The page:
Following the Advice of Brigham Young and George Albert Smith

By: Stephen Marsh
August 31, 2012

When I was first at BYU, Spencer W. Kimball gave a talk that stayed with me ever since.

He worked off Brigham Young’s comment “I am more afraid that this people have so much confidence in their leaders that they will not inquire for themselves of God whether they are led by him. I am fearful they settle down in a state of blind self-security.” and implied that blind obedience would lead us straight to hell.

Who Said That? reprises that, in the best of ways, which got me to thinking about the entire subject.  I really appreciated what Winterbuzz had to say there.
To what she said, I have the following quote to add:

The leaflet to which you refer, and from which you quote in your letter, was not “prepared” by “one of our leaders.” However, one or more of them inadvertently permitted the paragraph to pass uncensored. By their so doing, not a few members of the Church have been upset in their feelings, and General Authorities have been embarrassed.

I am pleased to assure you that you are right in your attitude that the passage quoted does not express the true position of the Church. Even to imply that members of the Church are not to do their own thinking is grossly to misrepresent the true ideal of the Church, which is that every individual must obtain for himself a testimony of the truth of the Gospel, must, through the redemption of Jesus Christ, work out his own salvation, and is personally responsible to His Maker for his individual acts. The Lord Himself does not attempt coercion in His desire and effort to give peace and salvation to His children. He gives the principles of life and true progress, but leaves every person free to choose or to reject His teachings. This plan the Authorities of the Church try to follow.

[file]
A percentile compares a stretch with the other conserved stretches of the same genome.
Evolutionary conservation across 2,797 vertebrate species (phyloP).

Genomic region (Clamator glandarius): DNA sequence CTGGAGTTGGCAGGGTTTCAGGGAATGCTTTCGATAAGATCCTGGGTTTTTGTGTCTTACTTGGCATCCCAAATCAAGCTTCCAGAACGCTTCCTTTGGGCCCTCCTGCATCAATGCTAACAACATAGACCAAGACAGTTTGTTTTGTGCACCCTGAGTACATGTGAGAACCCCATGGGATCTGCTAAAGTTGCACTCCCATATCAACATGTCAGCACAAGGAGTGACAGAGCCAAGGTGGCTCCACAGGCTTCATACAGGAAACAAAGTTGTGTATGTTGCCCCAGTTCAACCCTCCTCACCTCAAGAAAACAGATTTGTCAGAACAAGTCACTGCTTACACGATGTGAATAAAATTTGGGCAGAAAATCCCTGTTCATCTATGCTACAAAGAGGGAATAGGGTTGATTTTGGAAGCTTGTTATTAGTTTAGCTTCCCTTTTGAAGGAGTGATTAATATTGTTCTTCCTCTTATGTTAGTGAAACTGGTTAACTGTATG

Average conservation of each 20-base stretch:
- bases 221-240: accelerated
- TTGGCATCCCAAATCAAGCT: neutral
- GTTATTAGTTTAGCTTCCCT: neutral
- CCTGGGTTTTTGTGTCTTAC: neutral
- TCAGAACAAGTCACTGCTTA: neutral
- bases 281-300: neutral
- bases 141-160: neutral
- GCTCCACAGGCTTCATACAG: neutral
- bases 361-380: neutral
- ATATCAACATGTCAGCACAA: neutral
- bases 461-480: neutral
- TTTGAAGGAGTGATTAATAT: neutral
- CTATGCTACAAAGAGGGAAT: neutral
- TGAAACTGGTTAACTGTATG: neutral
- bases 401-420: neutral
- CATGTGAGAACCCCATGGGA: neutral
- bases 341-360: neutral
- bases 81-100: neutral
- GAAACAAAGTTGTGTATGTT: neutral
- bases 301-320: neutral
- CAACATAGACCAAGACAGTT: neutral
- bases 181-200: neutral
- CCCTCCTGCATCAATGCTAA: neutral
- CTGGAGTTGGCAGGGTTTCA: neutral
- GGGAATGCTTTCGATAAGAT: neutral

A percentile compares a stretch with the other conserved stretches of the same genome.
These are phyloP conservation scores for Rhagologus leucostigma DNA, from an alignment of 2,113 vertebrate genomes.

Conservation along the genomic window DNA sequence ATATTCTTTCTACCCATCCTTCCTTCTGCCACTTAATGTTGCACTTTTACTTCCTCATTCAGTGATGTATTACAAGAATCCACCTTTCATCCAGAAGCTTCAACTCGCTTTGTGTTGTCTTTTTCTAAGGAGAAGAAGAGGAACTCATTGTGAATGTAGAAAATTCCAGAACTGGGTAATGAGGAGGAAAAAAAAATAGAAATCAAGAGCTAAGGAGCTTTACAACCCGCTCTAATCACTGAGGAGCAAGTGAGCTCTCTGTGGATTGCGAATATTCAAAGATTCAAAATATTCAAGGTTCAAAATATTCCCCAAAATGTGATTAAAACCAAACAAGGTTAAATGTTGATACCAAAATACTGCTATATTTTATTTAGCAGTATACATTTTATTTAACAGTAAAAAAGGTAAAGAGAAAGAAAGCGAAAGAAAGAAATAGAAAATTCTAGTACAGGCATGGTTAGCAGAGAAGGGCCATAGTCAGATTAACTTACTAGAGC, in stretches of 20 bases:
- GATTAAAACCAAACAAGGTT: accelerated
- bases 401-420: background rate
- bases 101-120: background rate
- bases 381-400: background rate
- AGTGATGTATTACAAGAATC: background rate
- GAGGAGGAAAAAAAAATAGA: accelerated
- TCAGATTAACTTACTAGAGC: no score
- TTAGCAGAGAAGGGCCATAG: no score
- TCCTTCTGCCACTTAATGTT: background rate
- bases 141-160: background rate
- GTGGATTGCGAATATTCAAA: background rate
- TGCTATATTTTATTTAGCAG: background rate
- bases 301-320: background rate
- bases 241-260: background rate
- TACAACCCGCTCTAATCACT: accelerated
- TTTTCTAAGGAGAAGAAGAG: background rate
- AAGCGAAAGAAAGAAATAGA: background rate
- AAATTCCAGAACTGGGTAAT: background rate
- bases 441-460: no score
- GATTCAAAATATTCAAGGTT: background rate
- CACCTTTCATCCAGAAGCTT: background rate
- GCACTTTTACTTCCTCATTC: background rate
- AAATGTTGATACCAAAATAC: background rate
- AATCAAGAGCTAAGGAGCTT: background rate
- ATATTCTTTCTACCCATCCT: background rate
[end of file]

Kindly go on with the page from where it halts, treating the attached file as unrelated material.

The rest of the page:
The Prophet Joseph Smith once said: “I want liberty of thinking and believing as I please.” This liberty he and his successors in the leadership of the Church have granted to every other member thereof.

On one occasion in answer to the question by a prominent visitor how he governed his people, the Prophet answered: “I teach them correct principles, and they govern themselves.”

Again, as recorded in the History of the Church (Volume 5, page 498 [499] Joseph Smith said further: “If I esteem mankind to be in error, shall I bear them down? No. I will lift them up, and in their own way too, if I cannot persuade them my way is better; and I will not seek to compel any man to believe as I do, only by the force of reasoning, for truth will cut its own way.”

I cite these few quotations, from many that might be given, merely to confirm your good and true opinion that the Church gives to every man his free agency, and admonishes him always to use the reason and good judgment with which God has blessed him.

In the advocacy of this principle leaders of the Church not only join congregations in singing but quote frequently the following:

“Know this, that every soul is free
To choose his life and what he’ll be,
For this eternal truth is given
That God will force no man to heaven.”

Again I thank you for your manifest friendliness and for your expressed willingness to cooperate in every way to establish good will and harmony among the people with whom we are jointly laboring to bring brotherhood and tolerance.